So I decided to stick with Waste Management, mainly because they allowed me to use my own lightweight Rubbermaid trash containers – ones that I actually could lift and fit into my car.

Two months ago, after having my trash pick-up day on Friday for years, Waste Management changed it to Wednesday. The first two weeks, I did fine, mainly because I stuck reminder notes all over the house so I wouldn’t forget to put out the trash on Wednesday morning instead of Friday. But the day really wasn’t the issue. It was the time.

Waste Management always had picked up my trash in the afternoon, so I had plenty of time to get it out there in the morning. I didn’t like putting out my trash the night before because of the coyotes. My area is overrun with them, and well, they think of trash containers as free gourmet buffets. But suddenly, the truck was showing up at 8 a.m., or even earlier. And there no longer were any phone calls to inform me they were waiting for me at the end of the driveway. So I ended up missing trash day.

I made a mental note to get the trash out there at the crack of dawn the next week – and I did…but on Friday instead of Wednesday. I immediately called Waste Management to apologize for making the truck come all the way out to the boonies for nothing.

“No problem,” the woman who answered assured me. “But please note that they start your route at 7 a.m. now, so make sure to have your trash out there before then, okay?”

I promised her I would. And I really was determined to do exactly that the next time.

And I would have – if I hadn’t slept until 10 a.m.

Once again, I called Waste Management to apologize.

This time, I spoke to a male employee. “It’s okay,” he said. “In fact, we won’t even charge you for extra bags next week if you have more than the allowed five per pickup.”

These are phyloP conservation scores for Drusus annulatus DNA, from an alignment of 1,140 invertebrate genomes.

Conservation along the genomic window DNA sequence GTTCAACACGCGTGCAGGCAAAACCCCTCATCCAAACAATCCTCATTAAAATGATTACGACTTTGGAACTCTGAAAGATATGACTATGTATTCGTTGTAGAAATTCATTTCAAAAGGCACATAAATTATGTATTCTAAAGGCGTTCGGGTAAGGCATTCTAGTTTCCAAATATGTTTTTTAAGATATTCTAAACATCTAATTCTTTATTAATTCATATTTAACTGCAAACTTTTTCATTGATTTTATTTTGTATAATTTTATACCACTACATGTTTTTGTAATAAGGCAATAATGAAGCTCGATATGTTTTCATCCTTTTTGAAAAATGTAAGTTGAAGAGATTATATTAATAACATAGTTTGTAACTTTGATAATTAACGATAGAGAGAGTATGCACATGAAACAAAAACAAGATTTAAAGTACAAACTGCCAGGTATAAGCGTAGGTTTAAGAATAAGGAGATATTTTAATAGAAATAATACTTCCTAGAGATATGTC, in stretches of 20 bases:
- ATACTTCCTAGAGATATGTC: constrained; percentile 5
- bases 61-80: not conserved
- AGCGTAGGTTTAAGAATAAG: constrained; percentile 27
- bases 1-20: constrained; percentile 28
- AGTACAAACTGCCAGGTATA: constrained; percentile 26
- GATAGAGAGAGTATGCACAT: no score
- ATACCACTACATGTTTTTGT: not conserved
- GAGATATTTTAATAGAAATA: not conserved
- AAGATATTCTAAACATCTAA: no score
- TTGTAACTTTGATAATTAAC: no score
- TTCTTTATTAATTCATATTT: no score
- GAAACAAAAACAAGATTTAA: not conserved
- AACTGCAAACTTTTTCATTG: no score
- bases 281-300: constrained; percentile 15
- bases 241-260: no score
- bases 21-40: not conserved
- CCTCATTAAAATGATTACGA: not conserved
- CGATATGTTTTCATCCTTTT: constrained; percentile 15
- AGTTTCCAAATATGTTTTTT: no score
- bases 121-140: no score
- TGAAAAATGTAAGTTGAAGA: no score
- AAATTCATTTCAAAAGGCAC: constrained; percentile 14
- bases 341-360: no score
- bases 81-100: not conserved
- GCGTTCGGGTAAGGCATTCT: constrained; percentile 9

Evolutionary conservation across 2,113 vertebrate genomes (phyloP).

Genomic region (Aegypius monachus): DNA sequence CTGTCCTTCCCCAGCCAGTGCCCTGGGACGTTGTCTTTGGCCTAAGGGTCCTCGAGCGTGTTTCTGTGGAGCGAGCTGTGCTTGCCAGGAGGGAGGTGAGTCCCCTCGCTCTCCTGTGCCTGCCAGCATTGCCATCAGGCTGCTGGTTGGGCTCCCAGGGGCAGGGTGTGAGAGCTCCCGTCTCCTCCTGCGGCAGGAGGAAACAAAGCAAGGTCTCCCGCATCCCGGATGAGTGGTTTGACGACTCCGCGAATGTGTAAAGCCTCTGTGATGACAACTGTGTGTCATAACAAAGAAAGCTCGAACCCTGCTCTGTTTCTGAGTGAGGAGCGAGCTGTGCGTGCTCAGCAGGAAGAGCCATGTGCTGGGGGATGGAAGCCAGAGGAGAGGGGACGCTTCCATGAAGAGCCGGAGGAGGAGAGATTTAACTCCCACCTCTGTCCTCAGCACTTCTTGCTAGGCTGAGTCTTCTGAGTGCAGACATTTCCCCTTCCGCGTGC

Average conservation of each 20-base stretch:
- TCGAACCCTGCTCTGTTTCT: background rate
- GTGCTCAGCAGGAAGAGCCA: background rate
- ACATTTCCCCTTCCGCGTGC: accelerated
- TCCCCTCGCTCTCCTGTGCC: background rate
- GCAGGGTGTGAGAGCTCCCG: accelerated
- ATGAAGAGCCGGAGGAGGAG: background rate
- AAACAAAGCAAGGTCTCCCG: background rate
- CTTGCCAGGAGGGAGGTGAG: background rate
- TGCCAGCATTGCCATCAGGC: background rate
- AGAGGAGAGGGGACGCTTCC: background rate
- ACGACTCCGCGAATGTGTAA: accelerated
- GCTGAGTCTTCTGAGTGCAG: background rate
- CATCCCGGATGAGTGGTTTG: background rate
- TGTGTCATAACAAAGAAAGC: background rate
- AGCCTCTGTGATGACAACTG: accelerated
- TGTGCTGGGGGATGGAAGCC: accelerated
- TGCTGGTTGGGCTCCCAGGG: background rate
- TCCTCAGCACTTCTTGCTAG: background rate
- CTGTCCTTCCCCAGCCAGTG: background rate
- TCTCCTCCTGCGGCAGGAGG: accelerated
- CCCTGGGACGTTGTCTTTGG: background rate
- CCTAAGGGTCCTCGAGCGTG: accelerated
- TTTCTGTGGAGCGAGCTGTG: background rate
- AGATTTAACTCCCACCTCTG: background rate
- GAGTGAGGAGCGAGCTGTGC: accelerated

“Thank you SO much! I promise you it won’t happen again,” I said, vowing to set three alarm clocks if necessary, so I could get my trash out to the road before 7 a.m.

But the next day, I came home from shopping to find a voice mail saying, “This is Waste Management. We just wanted to inform you that as of March 29th, we no longer will be servicing your address. If you have any questions, please call us.”

I broke all speed records calling them.

“The route is changing,” the employee explained. “And your address will no longer be on that route.”

“My address never was on their route!” I said, “My address isn’t on anybody’s route other than migrating Canada geese!  I need you guys!  I can’t handle the town’s trash containers without risking a hernia! Puh-leeze, don’t drop me!”

The employee’s tone was sympathetic. “I’m sorry. There’s nothing I can do.”

“But just yesterday, you said everything was fine!”

“Sorry,” he repeated.

“I paid for three months in advance,” I said. “When am I paid up until?”

“March 29th.”

“And that just happens to be the same date when this so-called new route is starting?” I asked suspiciously, thinking what a convenient coincidence it was.

“That’s right.”

And that ended that.

So as of March 29th, I am going to be without anyone to pick up my trash, which means I’m going to have to drag the town’s huge containers out to the road, even if it takes me all day. On the plus side, I can bring them out the night before because no animal weaker than Godzilla could open those containers or even knock one over.

But I suppose if I have too much trouble trying to wrestle with the containers, I do have eight acres of unused land here. Maybe I can just start digging my own landfill.